Rolling Hills Estates Vote May Explain Belsky Recall
When veteran Rolling Hills Estates City Councilman Jerome Belsky was recalled in a bitter election last November, opinions differed about what the vote really meant.
Some contended that it was not discontent with city government so much as Belsky’s blunt style that cost him the seat he had held since 1976. “He had 12 years to make enemies,” said one observer.
But others said the recall was a signal that residents are tired of an entrenched City Council of longtime incumbents who no longer hear the voice of the people. The four remaining members of the council have shared the dais for more than 10 years.
“They feel they own the city,” said recall leader Paul E. Bradley Sr. during that campaign.
In a special election Tuesday, voters will be able to demonstrate their true feelings about city government when they select someone to serve the remaining eight months of Belsky’s term.
The three candidates include an ally of the council majority, a sharp critic of the council who believes that the citizens have been “disenfranchised,” and one who describes himself as an independent new face.
In the running are William Ailor, 44, an engineer with Aerospace Corp. in El Segundo and a city planning commissioner; Jacqueline McGuire, 42, a special education teacher in the Palos Verdes Peninsula Unified School District, and attorney Robert Schachter, 38, a partner in a Torrance law firm. The top vote-getter will win the seat, whether or not he receives a majority of the votes cast.
Saying he has “no problem” with the current council, Ailor brings a resume of community service to the race. In an unsuccessful bid for the council in 1987 as a write-in candidate, he was backed by Belsky and three present council members: Mayor Nell Mirels and Councilmen Hugh Muller and Warren Schwarzmann.
“I’ve worked with the city, I understand the city well, and I work within the system,” said Ailor, who campaigned for Belsky in the recall battle.
McGuire burst into prominence in 1987 as leader of a citizens movement to get the city to purchase the closed Dapplegray Intermediate School site after the school district decided to sell it for development. The council said the city could not afford the land, but McGuire is still upset over what she calls the council’s refusal to look aggressively for ways to buy the property, valued at $5 million.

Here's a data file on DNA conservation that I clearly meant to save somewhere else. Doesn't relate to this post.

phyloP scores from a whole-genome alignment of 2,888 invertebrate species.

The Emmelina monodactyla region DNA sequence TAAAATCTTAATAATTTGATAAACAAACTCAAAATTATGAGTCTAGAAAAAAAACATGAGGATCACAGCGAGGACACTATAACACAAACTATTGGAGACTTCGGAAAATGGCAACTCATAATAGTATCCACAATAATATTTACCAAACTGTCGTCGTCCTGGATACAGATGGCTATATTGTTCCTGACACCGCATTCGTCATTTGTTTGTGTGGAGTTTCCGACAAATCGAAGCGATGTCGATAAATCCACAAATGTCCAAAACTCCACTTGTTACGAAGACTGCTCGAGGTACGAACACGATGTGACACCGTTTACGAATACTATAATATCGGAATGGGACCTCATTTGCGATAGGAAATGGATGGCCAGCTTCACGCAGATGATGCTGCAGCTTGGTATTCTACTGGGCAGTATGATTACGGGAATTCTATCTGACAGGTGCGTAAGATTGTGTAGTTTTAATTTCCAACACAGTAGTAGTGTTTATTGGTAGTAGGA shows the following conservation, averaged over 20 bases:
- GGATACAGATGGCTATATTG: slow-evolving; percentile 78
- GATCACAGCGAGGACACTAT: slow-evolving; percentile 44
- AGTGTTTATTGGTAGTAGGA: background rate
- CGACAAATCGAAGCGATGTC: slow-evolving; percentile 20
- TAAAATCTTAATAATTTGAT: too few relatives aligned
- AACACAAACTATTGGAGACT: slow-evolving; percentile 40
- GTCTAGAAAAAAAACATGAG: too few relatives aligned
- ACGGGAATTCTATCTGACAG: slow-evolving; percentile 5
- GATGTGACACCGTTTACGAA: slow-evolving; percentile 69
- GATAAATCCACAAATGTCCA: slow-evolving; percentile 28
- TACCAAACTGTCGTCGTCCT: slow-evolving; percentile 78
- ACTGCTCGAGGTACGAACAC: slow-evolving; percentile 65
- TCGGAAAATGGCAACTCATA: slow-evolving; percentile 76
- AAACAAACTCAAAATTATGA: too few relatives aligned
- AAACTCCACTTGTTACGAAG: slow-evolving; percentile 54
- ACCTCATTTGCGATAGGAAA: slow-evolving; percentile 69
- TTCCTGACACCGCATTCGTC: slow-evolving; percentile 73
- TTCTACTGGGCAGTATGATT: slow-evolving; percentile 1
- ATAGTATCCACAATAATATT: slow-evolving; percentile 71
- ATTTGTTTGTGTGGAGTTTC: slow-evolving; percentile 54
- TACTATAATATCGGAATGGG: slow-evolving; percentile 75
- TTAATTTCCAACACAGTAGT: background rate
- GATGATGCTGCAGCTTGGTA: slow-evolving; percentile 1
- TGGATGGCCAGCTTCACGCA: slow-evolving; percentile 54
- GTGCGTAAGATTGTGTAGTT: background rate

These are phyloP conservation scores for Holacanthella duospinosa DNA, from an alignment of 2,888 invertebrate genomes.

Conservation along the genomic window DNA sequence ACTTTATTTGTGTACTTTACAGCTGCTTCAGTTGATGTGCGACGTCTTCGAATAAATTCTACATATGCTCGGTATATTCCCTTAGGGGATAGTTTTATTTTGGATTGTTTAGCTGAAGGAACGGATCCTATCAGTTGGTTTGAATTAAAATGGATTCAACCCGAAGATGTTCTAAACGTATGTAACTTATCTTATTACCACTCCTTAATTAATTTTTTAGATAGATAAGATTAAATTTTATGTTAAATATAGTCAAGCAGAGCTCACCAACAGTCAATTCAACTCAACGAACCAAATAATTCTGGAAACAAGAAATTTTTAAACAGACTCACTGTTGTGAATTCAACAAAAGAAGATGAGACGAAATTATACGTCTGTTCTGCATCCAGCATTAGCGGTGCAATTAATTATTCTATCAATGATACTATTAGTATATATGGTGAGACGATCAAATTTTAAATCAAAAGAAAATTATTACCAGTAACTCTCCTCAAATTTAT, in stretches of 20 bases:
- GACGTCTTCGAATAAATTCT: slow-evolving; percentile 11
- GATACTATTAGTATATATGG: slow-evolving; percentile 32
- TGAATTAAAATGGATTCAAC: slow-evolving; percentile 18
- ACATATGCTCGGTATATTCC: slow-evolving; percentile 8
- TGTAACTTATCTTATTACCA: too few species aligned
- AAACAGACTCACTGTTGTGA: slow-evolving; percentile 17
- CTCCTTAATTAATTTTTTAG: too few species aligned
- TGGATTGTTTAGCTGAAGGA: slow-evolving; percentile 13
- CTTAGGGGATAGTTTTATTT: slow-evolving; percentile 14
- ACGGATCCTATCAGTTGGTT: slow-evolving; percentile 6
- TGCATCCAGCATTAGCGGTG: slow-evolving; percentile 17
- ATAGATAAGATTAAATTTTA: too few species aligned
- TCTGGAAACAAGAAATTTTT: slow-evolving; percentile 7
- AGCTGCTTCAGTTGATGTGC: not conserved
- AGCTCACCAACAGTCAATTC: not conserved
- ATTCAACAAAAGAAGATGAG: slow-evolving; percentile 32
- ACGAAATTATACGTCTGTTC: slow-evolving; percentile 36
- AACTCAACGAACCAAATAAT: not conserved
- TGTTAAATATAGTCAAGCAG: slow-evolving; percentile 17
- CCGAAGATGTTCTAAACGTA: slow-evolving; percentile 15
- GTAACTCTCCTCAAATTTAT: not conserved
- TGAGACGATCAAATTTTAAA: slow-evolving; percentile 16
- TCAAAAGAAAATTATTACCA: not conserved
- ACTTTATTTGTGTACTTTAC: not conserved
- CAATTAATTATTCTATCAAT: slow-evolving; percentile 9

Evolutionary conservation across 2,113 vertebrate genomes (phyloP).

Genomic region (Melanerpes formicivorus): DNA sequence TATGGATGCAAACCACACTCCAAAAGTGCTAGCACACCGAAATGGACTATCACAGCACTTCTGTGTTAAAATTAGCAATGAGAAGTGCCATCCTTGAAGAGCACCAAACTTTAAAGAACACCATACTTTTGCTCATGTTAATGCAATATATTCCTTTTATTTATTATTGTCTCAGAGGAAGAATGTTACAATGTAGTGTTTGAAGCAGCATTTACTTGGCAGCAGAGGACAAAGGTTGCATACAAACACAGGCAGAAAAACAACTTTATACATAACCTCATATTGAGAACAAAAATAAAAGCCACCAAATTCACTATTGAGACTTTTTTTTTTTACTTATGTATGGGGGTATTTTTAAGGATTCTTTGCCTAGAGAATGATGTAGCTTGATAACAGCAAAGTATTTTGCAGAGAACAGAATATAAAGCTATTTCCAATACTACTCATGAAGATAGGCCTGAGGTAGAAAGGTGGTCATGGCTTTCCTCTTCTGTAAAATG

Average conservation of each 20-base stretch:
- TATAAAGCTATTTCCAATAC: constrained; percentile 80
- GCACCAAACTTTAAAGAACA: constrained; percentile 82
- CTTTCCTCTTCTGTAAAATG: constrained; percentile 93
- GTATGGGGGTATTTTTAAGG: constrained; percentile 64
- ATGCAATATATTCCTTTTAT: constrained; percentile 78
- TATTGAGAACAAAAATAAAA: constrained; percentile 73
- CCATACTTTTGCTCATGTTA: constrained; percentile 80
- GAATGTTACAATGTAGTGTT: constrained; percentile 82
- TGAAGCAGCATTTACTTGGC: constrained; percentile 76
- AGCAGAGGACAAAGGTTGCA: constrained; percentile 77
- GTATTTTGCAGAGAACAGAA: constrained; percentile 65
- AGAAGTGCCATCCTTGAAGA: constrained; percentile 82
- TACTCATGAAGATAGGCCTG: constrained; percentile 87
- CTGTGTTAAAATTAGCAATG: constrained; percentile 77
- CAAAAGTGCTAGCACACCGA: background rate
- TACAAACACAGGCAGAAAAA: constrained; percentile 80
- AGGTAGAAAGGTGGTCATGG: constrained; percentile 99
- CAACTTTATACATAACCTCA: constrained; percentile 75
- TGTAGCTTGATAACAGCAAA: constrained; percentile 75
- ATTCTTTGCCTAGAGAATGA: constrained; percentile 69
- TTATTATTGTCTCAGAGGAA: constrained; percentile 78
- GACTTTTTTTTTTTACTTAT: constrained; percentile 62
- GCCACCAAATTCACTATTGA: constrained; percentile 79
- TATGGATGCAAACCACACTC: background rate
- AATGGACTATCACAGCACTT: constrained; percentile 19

Ultimately, the council approved an agreement with the school district to acquire 12.8 acres of the 43-acre site, but the district is now considering leasing the site rather than selling it.
McGuire said she signed the petition that led to the recall election but did not participate in the campaign. One of several charges in the petition against Belsky--all of which he denied-- was that he “led the council in attacking” resident-proposed alternatives to the sale of the school to developers.
“I am the candidate that can make a difference, the people’s advocate,” said McGuire, who has been endorsed by recall leader Bradley. “The present council behavior is not representative of what the citizens want.”
An acknowledged dark horse among better-known names, Schachter said he is running because “people who live in a community should be willing to participate and be part of the decision-making process.”
‘Could Be Advantage’
He said he might even benefit by not dragging past issues into the race. “It could be an advantage if the others are seen as extremists,” he said.
Schachter criticized the recall as unnecessary and expensive to the city, which paid $10,000 to hold the election and expects to spend the same amount on Tuesday’s special election to replace Belsky. “If they wanted him out, the time and place to do it was the (next) November election,” Schachter said.
All three candidates say that if elected, they will run for the full four-year term in November.